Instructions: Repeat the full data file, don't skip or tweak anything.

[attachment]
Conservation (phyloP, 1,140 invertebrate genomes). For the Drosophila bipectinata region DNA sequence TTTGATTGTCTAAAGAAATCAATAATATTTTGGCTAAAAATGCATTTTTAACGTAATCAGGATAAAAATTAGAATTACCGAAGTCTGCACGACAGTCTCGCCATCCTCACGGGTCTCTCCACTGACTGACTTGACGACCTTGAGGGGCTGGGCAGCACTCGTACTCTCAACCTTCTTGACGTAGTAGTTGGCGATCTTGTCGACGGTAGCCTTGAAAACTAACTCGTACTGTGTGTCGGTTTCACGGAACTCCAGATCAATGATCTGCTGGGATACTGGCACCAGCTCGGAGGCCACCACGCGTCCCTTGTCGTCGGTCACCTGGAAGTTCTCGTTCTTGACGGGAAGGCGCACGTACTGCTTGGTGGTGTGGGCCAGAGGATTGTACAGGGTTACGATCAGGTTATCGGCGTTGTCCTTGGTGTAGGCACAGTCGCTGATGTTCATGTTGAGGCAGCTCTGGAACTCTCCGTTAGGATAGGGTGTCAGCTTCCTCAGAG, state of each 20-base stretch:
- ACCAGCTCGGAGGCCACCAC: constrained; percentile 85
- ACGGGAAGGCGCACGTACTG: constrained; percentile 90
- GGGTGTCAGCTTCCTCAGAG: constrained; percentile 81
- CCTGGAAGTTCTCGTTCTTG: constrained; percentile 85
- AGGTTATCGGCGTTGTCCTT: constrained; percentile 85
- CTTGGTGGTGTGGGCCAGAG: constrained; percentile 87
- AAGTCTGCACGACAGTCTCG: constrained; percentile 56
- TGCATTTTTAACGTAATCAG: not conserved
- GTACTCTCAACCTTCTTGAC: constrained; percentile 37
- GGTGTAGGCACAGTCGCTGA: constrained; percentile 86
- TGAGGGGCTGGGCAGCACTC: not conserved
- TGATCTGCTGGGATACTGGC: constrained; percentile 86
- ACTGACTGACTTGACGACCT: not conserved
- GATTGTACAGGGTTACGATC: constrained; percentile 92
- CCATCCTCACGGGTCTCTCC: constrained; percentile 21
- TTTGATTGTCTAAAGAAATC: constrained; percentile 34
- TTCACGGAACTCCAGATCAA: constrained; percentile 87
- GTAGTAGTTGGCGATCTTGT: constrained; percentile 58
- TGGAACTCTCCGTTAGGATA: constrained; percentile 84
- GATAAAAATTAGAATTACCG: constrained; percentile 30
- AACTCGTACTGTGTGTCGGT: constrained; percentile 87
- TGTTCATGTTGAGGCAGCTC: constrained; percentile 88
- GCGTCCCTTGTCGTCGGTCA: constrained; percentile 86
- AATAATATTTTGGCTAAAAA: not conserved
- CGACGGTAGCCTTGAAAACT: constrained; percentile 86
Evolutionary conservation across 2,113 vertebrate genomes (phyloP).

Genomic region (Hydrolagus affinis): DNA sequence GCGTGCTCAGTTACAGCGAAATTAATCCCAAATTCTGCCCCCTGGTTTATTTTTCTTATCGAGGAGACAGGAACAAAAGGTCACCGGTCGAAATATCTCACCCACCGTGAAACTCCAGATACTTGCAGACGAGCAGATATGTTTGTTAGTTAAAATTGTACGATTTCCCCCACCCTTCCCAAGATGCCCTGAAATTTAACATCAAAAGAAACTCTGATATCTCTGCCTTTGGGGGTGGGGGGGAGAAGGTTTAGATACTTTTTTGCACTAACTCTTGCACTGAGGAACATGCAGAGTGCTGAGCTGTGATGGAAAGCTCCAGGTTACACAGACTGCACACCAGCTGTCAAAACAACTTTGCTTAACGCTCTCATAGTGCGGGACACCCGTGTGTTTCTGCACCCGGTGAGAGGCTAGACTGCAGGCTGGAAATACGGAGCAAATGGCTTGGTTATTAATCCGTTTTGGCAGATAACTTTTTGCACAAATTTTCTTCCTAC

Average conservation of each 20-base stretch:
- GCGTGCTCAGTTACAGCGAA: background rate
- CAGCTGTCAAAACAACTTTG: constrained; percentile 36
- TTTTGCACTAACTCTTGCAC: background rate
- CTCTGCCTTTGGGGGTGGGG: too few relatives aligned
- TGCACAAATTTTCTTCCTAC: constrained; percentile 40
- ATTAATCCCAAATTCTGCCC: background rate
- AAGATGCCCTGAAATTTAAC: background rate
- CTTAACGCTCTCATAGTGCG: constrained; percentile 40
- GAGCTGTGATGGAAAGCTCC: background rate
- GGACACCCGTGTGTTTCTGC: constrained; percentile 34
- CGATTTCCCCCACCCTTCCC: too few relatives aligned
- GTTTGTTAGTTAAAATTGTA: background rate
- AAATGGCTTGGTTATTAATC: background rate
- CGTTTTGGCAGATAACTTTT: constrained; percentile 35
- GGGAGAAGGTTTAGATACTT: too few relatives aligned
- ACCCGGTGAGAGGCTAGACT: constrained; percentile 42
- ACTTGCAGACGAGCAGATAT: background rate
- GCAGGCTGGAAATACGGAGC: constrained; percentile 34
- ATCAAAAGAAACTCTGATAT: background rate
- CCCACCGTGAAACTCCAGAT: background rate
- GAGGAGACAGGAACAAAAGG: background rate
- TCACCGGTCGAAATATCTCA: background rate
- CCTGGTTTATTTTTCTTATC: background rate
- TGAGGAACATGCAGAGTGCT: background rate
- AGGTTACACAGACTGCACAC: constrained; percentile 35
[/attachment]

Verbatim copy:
Conservation (phyloP, 1,140 invertebrate genomes). For the Drosophila bipectinata region DNA sequence TTTGATTGTCTAAAGAAATCAATAATATTTTGGCTAAAAATGCATTTTTAACGTAATCAGGATAAAAATTAGAATTACCGAAGTCTGCACGACAGTCTCGCCATCCTCACGGGTCTCTCCACTGACTGACTTGACGACCTTGAGGGGCTGGGCAGCACTCGTACTCTCAACCTTCTTGACGTAGTAGTTGGCGATCTTGTCGACGGTAGCCTTGAAAACTAACTCGTACTGTGTGTCGGTTTCACGGAACTCCAGATCAATGATCTGCTGGGATACTGGCACCAGCTCGGAGGCCACCACGCGTCCCTTGTCGTCGGTCACCTGGAAGTTCTCGTTCTTGACGGGAAGGCGCACGTACTGCTTGGTGGTGTGGGCCAGAGGATTGTACAGGGTTACGATCAGGTTATCGGCGTTGTCCTTGGTGTAGGCACAGTCGCTGATGTTCATGTTGAGGCAGCTCTGGAACTCTCCGTTAGGATAGGGTGTCAGCTTCCTCAGAG, state of each 20-base stretch:
- ACCAGCTCGGAGGCCACCAC: constrained; percentile 85
- ACGGGAAGGCGCACGTACTG: constrained; percentile 90
- GGGTGTCAGCTTCCTCAGAG: constrained; percentile 81
- CCTGGAAGTTCTCGTTCTTG: constrained; percentile 85
- AGGTTATCGGCGTTGTCCTT: constrained; percentile 85
- CTTGGTGGTGTGGGCCAGAG: constrained; percentile 87
- AAGTCTGCACGACAGTCTCG: constrained; percentile 56
- TGCATTTTTAACGTAATCAG: not conserved
- GTACTCTCAACCTTCTTGAC: constrained; percentile 37
- GGTGTAGGCACAGTCGCTGA: constrained; percentile 86
- TGAGGGGCTGGGCAGCACTC: not conserved
- TGATCTGCTGGGATACTGGC: constrained; percentile 86
- ACTGACTGACTTGACGACCT: not conserved
- GATTGTACAGGGTTACGATC: constrained; percentile 92
- CCATCCTCACGGGTCTCTCC: constrained; percentile 21
- TTTGATTGTCTAAAGAAATC: constrained; percentile 34
- TTCACGGAACTCCAGATCAA: constrained; percentile 87
- GTAGTAGTTGGCGATCTTGT: constrained; percentile 58
- TGGAACTCTCCGTTAGGATA: constrained; percentile 84
- GATAAAAATTAGAATTACCG: constrained; percentile 30
- AACTCGTACTGTGTGTCGGT: constrained; percentile 87
- TGTTCATGTTGAGGCAGCTC: constrained; percentile 88
- GCGTCCCTTGTCGTCGGTCA: constrained; percentile 86
- AATAATATTTTGGCTAAAAA: not conserved
- CGACGGTAGCCTTGAAAACT: constrained; percentile 86
Evolutionary conservation across 2,113 vertebrate genomes (phyloP).

Genomic region (Hydrolagus affinis): DNA sequence GCGTGCTCAGTTACAGCGAAATTAATCCCAAATTCTGCCCCCTGGTTTATTTTTCTTATCGAGGAGACAGGAACAAAAGGTCACCGGTCGAAATATCTCACCCACCGTGAAACTCCAGATACTTGCAGACGAGCAGATATGTTTGTTAGTTAAAATTGTACGATTTCCCCCACCCTTCCCAAGATGCCCTGAAATTTAACATCAAAAGAAACTCTGATATCTCTGCCTTTGGGGGTGGGGGGGAGAAGGTTTAGATACTTTTTTGCACTAACTCTTGCACTGAGGAACATGCAGAGTGCTGAGCTGTGATGGAAAGCTCCAGGTTACACAGACTGCACACCAGCTGTCAAAACAACTTTGCTTAACGCTCTCATAGTGCGGGACACCCGTGTGTTTCTGCACCCGGTGAGAGGCTAGACTGCAGGCTGGAAATACGGAGCAAATGGCTTGGTTATTAATCCGTTTTGGCAGATAACTTTTTGCACAAATTTTCTTCCTAC

Average conservation of each 20-base stretch:
- GCGTGCTCAGTTACAGCGAA: background rate
- CAGCTGTCAAAACAACTTTG: constrained; percentile 36
- TTTTGCACTAACTCTTGCAC: background rate
- CTCTGCCTTTGGGGGTGGGG: too few relatives aligned
- TGCACAAATTTTCTTCCTAC: constrained; percentile 40
- ATTAATCCCAAATTCTGCCC: background rate
- AAGATGCCCTGAAATTTAAC: background rate
- CTTAACGCTCTCATAGTGCG: constrained; percentile 40
- GAGCTGTGATGGAAAGCTCC: background rate
- GGACACCCGTGTGTTTCTGC: constrained; percentile 34
- CGATTTCCCCCACCCTTCCC: too few relatives aligned
- GTTTGTTAGTTAAAATTGTA: background rate
- AAATGGCTTGGTTATTAATC: background rate
- CGTTTTGGCAGATAACTTTT: constrained; percentile 35
- GGGAGAAGGTTTAGATACTT: too few relatives aligned
- ACCCGGTGAGAGGCTAGACT: constrained; percentile 42
- ACTTGCAGACGAGCAGATAT: background rate
- GCAGGCTGGAAATACGGAGC: constrained; percentile 34
- ATCAAAAGAAACTCTGATAT: background rate
- CCCACCGTGAAACTCCAGAT: background rate
- GAGGAGACAGGAACAAAAGG: background rate
- TCACCGGTCGAAATATCTCA: background rate
- CCTGGTTTATTTTTCTTATC: background rate
- TGAGGAACATGCAGAGTGCT: background rate
- AGGTTACACAGACTGCACAC: constrained; percentile 35